The prime concern when blatantly breaking rhythmic and tonal conventions should be HONESTY, and on breaking through theoretical and aesthetic crud to HONESTLY relate a structure which moves in certain ways, to move an audience. Now let me say something that flies in the face of this: when feeling your way around blatantly imitate others but when doing so think about the process of reasoning that lead that person to put their piece together in the fashion they did it in. I can tell you, most great composers and musicians have been willing to break rules if it got in the way of honest expression. Yet, other aspects of form are elusive, and so you should get a grip on some ideas of theory, and form, by reading, listening, and imitating. If you are not connected with such concerns, you may be composing in bad faith. If you are more or less conforming to a convention at the expense of honesty, you may have problems which penetrate beyond your life as a music maker.
- Derive harmonic ideas from melodic content....
As in, be mindful of how the spacing of notes, inversions, and substitutions can bring out the melody(or whatever linear statement) and give this great weight when considering how you hear that melodie's harmony and "counterpoint" Think in terms of overall harmony, as related to momentum, rather than getting stuck into rules of proper chord progressions. That is, consider melody as what gives a sense of linearity which can be followed and understood... Consider harmony as existing towards this end of affecting the perception of these lines of motion, and NOT towards some notion of proper chord progressions... Think harmony and lines of motion...not chords and cookie cutter finger positions.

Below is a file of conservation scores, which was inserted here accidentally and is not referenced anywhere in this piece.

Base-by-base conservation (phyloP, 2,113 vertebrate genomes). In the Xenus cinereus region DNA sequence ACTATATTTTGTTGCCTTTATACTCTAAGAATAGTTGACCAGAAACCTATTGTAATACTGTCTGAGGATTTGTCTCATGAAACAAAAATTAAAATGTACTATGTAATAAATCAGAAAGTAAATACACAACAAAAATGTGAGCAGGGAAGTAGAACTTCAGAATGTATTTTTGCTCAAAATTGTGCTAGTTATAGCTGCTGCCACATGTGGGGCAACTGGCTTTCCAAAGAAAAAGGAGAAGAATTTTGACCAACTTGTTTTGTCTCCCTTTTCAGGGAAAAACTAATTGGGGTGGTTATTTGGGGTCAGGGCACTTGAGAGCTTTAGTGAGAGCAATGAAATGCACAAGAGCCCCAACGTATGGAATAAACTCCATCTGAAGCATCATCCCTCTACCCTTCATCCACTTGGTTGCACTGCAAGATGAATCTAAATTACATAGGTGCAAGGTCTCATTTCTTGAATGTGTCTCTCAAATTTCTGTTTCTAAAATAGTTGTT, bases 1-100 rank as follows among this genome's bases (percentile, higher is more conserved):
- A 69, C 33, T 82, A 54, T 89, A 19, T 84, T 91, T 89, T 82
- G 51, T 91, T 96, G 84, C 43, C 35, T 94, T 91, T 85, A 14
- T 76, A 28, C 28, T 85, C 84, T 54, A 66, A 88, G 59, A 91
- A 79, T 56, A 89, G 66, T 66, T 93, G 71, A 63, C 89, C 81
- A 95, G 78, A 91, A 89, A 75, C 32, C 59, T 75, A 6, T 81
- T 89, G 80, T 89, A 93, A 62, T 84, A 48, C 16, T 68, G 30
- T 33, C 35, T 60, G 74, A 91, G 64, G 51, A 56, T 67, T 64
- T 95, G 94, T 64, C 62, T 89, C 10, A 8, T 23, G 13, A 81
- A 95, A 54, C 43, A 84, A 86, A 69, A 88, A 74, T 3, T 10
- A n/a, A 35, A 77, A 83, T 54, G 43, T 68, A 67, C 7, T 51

Jeez, I say this as a little man standing on the shoulder of giants, but as a gesture of participation I'll say it anyways...
When I say linear I mean following a line. The musical equivilant would be melody, or maybe even a quasi-melody. But the idea is larger than that, really, because how does that line work harmonically with more than one voice? And also, how is the idea of counterpoint approached?
Let us see:
So you take the melody from some folk tune...right..
Maybe you write a simple melody...
Rather than just throw a chord progression and a bass line with that, using harmonized church modes, focus on the linear self preservation of each voice. This would mean, that accordingly, various combinations of, and intervals between, notes are not found in the church modes, and various inversions of chords from the modes may become reasonable selections which otherwise would not occour; that is, to get the best results a resonable person might be inclined to follow the line of each voice, and when an area where another chord or key is in play then be aware of how that effects the line of each voice in the chord and the melodic line, and then you may find certain choices for notes will maintain the line and each choice will have a different result.